That works if I want to pay lawyers, doctors, teachers and others to find the same results as others have found before (past tense).

That cost doesn’t appear as a line item in any budget but repetitive “finding” of the same information over and over again is certainly a cost to any enterprise.

First cut on semantic interpretation, follow Norvig.

Saving re-finding costs and the cost of not-finding, requires something more robust than a one model to find words and in the search darkness bind them to particular meanings.

PS: See Peter@norvig.com for an extensive set of resources, papers, presentations, etc.

I first saw this in a tweet by James Fuller.

### Kidnapping Caitlynn (47 AKAs – Is There a Topic Map in the House?)

Thursday, December 10th, 2015

Kidnapping Caitlynn in 10 minutes long, but has accumulated forty-seven (47 AKAs).

Imagine the search difficulty in finding reviews under all forty-eight (48) titles.

Even better, imagine your search request was for something that really mattered.

Like known terrorists crossing national borders using their real names and passports.

Intelligence services aren’t doing all that hot even with string to string matches.

Perhaps that explains their inability to consider more sophisticated doctrines of identity.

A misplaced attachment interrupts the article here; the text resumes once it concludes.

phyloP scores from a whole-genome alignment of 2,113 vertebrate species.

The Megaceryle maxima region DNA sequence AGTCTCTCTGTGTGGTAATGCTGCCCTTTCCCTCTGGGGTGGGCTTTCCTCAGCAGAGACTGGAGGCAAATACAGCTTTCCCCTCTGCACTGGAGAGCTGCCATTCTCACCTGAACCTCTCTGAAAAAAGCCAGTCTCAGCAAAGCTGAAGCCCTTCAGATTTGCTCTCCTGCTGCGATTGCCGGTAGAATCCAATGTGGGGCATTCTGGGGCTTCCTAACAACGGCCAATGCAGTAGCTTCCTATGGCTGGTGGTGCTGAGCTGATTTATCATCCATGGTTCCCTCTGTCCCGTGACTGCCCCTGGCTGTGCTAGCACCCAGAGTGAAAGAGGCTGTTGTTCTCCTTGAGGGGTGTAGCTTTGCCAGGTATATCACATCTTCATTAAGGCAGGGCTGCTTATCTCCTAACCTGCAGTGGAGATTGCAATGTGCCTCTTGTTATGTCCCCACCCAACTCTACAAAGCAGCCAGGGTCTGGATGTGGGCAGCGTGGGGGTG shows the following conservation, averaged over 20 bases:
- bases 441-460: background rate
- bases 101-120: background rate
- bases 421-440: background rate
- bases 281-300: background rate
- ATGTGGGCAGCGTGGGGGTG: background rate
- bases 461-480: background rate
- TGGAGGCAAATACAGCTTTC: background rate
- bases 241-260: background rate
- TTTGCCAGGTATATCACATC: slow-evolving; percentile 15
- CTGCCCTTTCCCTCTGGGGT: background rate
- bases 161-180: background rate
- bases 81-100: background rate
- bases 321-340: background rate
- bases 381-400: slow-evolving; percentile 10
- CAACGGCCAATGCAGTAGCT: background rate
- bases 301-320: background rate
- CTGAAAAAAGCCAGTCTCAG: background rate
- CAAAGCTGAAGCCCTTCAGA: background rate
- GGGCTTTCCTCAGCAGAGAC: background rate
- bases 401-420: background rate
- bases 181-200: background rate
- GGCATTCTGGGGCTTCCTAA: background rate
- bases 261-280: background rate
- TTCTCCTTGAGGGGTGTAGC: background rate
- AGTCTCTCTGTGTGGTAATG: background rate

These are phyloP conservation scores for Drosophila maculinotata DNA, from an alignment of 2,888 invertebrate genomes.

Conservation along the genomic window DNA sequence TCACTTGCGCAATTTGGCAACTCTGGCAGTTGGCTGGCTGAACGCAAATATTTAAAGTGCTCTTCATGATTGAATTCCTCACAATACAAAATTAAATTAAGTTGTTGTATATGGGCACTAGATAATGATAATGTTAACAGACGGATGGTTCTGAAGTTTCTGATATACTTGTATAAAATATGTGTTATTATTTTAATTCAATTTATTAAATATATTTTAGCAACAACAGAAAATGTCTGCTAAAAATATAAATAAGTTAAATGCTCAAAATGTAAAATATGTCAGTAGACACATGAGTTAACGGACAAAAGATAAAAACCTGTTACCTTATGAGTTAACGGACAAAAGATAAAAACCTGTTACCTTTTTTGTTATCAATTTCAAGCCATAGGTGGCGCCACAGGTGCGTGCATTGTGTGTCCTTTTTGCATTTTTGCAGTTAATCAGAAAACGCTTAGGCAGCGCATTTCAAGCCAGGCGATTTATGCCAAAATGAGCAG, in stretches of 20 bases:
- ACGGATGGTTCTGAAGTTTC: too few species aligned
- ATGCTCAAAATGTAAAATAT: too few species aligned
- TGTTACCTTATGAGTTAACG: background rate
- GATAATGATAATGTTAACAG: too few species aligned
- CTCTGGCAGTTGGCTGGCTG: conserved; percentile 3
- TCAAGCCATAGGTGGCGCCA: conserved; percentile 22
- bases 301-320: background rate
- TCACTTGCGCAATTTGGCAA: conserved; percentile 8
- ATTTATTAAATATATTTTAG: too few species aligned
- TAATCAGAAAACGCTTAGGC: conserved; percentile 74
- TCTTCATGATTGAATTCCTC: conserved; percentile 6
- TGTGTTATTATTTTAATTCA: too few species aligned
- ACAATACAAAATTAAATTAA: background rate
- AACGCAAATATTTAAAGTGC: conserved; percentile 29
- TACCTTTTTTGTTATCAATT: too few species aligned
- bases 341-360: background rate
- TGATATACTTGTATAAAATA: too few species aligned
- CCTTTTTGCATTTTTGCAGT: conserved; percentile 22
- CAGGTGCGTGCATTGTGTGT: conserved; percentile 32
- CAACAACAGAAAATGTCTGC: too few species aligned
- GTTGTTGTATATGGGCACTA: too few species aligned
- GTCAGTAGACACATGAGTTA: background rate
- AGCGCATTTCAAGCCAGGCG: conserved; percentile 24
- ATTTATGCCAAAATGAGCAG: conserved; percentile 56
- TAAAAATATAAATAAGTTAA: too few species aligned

If you can’t do string to string, more complex notions will grind your system to a halt.

Maybe intelligence agencies need new contractors. You think?

### IoT: The New Tower of Babel

Thursday, December 10th, 2015

Luke Anderson‘s post at Clickhole, titled: Humanity Could Totally Pull Off The Tower Of Babel At This Point, was a strong reminder of the Internet of Things (IoT).

See what you think:

If you went to Sunday school, you know the story: After the Biblical flood, the people of earth came together to build the mighty Tower of Babel. Speaking with one language and working tirelessly, they built a tower so tall that God Himself felt threatened by it. So, He fractured their language so that they couldn’t understand each other, construction ceased, and mankind spread out across the ancient world.

We’ve come a long way in the few millennia since then, and at this point, humanity could totally pull off the Tower of Babel.

Just look at the feats of human engineering we’ve accomplished since then: the Great Wall; the Golden Gate Bridge; the Burj Khalifa. And don’t even get me started on the International Space Station. Building a single tall building? It’d be a piece of cake.

Think about it. Right off the bat, we’d be able to communicate with each other, no problem. Besides most of the world speaking either English, Spanish, and/or Chinese by now, we’ve got translators, Rosetta Stone, Duolingo, the whole nine yards. Hell, IKEA instructions don’t even have words and we have no problem putting their stuff together. I can see how a guy working next to you suddenly speaking Arabic would throw you for a loop a few centuries ago. But now, I bet we could be topping off the tower and storming heaven in the time it took people of the past to say “Hey, how ya doing?”